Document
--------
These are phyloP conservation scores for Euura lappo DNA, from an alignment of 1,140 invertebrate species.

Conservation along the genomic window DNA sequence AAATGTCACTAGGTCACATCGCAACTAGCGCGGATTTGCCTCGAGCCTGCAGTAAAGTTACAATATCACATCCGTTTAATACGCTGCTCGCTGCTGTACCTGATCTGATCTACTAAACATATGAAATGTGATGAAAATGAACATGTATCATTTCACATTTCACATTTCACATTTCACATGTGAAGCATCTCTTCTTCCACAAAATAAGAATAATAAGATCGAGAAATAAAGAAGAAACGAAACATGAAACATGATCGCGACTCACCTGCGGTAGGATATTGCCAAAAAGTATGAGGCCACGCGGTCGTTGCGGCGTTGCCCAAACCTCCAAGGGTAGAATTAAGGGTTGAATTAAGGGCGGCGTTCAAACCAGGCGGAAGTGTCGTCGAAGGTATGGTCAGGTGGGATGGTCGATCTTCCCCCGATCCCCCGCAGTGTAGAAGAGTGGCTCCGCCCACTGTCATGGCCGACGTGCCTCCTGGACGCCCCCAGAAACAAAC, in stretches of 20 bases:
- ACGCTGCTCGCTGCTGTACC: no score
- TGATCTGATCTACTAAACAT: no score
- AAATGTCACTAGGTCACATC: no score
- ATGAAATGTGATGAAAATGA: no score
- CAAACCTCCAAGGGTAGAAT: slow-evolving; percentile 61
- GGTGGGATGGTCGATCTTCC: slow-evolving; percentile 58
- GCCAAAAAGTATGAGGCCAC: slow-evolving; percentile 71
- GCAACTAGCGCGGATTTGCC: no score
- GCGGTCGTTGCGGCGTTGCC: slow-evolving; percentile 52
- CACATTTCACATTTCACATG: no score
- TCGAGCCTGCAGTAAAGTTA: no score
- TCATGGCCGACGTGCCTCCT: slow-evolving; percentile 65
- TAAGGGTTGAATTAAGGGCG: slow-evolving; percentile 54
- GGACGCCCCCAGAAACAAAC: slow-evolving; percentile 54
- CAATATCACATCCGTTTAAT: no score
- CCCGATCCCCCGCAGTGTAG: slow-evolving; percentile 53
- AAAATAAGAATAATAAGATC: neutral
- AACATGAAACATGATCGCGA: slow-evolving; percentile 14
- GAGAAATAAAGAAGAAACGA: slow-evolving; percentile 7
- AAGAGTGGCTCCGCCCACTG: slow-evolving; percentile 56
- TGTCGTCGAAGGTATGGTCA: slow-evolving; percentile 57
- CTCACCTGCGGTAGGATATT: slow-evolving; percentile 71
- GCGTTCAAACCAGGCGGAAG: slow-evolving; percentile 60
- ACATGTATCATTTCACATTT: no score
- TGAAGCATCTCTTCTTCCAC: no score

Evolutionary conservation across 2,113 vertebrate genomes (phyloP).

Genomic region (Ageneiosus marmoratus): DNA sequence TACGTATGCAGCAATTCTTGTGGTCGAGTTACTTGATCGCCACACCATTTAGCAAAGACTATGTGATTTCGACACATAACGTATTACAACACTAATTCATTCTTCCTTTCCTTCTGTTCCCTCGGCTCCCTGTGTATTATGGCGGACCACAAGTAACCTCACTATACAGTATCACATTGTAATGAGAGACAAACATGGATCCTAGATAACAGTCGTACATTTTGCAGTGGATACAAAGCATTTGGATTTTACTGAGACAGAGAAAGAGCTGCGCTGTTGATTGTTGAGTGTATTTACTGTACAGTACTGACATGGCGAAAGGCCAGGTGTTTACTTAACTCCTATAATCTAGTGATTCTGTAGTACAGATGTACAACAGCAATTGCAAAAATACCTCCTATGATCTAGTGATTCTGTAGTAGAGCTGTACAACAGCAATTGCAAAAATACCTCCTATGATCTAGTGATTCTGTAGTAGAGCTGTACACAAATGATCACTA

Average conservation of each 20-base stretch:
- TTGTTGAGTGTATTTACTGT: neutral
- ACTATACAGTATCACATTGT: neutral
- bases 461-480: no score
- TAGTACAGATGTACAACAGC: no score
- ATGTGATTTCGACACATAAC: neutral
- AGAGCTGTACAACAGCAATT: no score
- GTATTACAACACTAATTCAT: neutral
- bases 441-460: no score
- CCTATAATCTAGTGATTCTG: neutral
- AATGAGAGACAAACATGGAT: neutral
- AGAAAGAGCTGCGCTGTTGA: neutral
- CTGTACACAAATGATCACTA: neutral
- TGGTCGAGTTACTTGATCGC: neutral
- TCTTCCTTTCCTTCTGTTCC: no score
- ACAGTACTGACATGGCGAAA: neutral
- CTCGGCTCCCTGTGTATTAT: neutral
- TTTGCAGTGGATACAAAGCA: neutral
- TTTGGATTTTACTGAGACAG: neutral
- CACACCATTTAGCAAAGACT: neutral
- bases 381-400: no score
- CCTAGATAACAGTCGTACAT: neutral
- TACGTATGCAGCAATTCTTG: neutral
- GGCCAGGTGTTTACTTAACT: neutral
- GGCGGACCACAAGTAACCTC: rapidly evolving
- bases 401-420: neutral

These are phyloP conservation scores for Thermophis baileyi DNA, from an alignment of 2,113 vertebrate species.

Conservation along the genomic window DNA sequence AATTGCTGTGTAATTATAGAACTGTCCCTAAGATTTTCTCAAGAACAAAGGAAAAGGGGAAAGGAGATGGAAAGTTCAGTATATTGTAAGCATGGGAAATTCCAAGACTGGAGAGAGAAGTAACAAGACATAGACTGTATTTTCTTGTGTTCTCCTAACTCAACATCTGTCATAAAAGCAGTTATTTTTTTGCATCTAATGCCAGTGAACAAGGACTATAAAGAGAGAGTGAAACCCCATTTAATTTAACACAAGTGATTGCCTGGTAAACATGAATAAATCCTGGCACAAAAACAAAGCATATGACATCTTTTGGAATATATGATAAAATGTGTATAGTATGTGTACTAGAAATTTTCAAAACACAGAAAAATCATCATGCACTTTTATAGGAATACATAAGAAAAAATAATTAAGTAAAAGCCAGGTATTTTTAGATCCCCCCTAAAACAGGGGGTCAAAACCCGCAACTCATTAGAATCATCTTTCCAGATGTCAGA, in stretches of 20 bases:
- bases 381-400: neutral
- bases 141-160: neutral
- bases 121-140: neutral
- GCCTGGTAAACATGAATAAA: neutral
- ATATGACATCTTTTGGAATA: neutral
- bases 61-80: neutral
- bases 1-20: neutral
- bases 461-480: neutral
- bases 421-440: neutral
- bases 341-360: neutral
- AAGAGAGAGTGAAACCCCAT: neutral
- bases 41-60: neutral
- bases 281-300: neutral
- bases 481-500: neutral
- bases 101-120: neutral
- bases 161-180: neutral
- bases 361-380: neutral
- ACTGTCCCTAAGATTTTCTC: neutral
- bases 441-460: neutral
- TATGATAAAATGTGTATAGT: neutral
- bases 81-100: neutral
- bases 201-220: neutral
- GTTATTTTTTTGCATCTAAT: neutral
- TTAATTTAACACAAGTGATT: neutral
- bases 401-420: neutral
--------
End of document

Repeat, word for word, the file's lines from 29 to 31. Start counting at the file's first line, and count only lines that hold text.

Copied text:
Genomic region (Ageneiosus marmoratus): DNA sequence TACGTATGCAGCAATTCTTGTGGTCGAGTTACTTGATCGCCACACCATTTAGCAAAGACTATGTGATTTCGACACATAACGTATTACAACACTAATTCATTCTTCCTTTCCTTCTGTTCCCTCGGCTCCCTGTGTATTATGGCGGACCACAAGTAACCTCACTATACAGTATCACATTGTAATGAGAGACAAACATGGATCCTAGATAACAGTCGTACATTTTGCAGTGGATACAAAGCATTTGGATTTTACTGAGACAGAGAAAGAGCTGCGCTGTTGATTGTTGAGTGTATTTACTGTACAGTACTGACATGGCGAAAGGCCAGGTGTTTACTTAACTCCTATAATCTAGTGATTCTGTAGTACAGATGTACAACAGCAATTGCAAAAATACCTCCTATGATCTAGTGATTCTGTAGTAGAGCTGTACAACAGCAATTGCAAAAATACCTCCTATGATCTAGTGATTCTGTAGTAGAGCTGTACACAAATGATCACTA

Average conservation of each 20-base stretch:
- TTGTTGAGTGTATTTACTGT: neutral